Unfortunately, the authors only offer vague and general plans for dealing with these meddling aliens. They offer no cheap and reliable way to detect individual aliens, nor to overpower and neutralize them once detected. What good is it to know about aliens without a detailed response plan? Save your money and buy another book.

Or imagine deleting that last paragraph, and adding this instead:

The authors go further and offer plausible physical mechanisms by which we might detect individual aliens and neutralize their influence. The authors also offer a ten point plan and outline a rough budget for a project to implement this plan.

Unfortunately, they give no detailed schematics for physical devices to detect and neutralize aliens, nor do they offer a specific manufacturing process plan. In addition, they don’t say much about how to fund or staff their proposed project. This project would be international in scope and probably continue for decades. Yet the authors don’t bother to address how to guarantee gender, racial, and national equity when choosing personnel, nor how to achieve national and generational equity in funding. They don’t even give a detailed plan for managing the disruption should a war break out.

What good is it to know about aliens, physical mechanisms to detect and neutralize them, and a ten point plan for managing this, if we lack a detailed device schematics, manufacturing processes, plans to ensure equitable hiring and funding, and war contingencies?  Save your money and buy another book.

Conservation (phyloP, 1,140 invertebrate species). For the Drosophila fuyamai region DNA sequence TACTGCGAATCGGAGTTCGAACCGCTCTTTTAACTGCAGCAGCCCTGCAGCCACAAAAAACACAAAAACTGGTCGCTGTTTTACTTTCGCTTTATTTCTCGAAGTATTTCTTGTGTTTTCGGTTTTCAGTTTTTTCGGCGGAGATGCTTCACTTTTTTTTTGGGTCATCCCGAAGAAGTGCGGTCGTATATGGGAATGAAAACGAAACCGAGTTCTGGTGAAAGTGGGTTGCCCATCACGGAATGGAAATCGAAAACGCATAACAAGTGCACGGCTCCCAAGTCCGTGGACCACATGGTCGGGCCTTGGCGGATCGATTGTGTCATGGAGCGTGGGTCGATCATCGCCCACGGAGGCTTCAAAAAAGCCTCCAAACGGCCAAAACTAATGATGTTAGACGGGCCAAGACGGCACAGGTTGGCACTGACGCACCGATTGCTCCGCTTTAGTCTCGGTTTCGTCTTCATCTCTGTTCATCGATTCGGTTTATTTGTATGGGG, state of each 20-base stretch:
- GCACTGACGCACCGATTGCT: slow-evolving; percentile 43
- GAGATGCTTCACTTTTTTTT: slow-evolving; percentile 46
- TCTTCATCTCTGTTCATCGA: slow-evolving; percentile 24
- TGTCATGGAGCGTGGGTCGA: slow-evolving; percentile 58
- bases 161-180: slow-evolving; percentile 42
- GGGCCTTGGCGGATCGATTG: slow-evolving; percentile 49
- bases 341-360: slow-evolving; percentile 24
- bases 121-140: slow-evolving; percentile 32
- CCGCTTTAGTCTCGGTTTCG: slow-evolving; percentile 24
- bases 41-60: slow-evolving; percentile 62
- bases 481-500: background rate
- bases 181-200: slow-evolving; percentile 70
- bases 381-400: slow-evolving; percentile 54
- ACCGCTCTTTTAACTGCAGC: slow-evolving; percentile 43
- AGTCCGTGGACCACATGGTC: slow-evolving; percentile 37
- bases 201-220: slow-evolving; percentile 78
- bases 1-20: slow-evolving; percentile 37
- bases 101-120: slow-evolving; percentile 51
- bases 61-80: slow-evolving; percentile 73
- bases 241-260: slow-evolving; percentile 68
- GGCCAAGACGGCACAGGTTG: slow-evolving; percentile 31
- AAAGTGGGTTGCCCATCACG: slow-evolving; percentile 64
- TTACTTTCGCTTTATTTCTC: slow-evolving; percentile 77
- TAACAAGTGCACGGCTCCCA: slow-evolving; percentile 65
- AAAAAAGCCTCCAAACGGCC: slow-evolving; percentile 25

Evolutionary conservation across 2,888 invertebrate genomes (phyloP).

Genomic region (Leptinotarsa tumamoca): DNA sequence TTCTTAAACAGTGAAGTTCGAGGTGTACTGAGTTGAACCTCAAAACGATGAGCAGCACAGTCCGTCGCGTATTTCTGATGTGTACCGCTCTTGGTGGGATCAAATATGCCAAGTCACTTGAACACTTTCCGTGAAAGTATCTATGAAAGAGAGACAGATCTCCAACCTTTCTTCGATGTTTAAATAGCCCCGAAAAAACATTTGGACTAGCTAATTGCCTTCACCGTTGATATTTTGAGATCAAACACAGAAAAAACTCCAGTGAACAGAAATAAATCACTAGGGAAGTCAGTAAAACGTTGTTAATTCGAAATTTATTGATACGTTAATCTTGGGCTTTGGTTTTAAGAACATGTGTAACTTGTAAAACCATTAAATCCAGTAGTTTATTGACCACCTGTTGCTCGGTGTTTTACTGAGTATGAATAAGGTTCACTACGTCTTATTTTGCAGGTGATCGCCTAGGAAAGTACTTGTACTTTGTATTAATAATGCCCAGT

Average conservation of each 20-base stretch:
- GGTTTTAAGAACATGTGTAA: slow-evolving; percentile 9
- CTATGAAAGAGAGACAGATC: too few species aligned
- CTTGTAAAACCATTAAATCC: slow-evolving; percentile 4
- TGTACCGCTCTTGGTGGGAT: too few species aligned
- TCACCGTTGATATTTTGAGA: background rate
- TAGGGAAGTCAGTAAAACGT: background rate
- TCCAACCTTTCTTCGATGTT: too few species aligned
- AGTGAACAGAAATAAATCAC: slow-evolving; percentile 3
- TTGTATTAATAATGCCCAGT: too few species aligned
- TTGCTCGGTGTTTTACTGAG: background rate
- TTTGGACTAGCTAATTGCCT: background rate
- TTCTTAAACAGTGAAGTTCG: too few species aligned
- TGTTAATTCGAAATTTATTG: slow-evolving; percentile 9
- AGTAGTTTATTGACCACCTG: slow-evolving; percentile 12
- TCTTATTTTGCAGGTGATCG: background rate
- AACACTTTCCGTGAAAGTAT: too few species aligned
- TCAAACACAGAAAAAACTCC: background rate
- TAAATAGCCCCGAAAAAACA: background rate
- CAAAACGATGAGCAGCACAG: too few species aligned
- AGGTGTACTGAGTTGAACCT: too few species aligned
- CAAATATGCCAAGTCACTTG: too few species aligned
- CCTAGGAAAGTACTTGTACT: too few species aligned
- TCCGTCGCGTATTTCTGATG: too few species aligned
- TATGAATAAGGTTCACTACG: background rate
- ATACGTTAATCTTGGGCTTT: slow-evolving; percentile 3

I could go on, but you get the idea. You should want to learn about problems you face, even if you don’t yet know how to solve them. The above snark was inspired by this review by Samuel Hammond of Elephant in the Brain. He starts with kind praise:

An entertaining and insightful book that sheds light on a diverse collection of perplexing human behaviors. …

And then he details this criticism:

The book is largely an exercise in simply convincing the reader of the elephant’s existence by hammering away with example after example. As a result of that hammering, The Elephant in the Brain ends up being light on public policy upshots — far more Theory of Moral Sentiments than Wealth of Nations. That’s unfortunate, since the ideas in the book are bursting with potential applications. Worse, however, is the scant attention paid to helping the reader pick up the pieces of their shattered psyche. Instead, Simler and Hanson simply highlight the need to better align public institutions with our hidden motives, leaving the all-important “how” question relatively untouched. …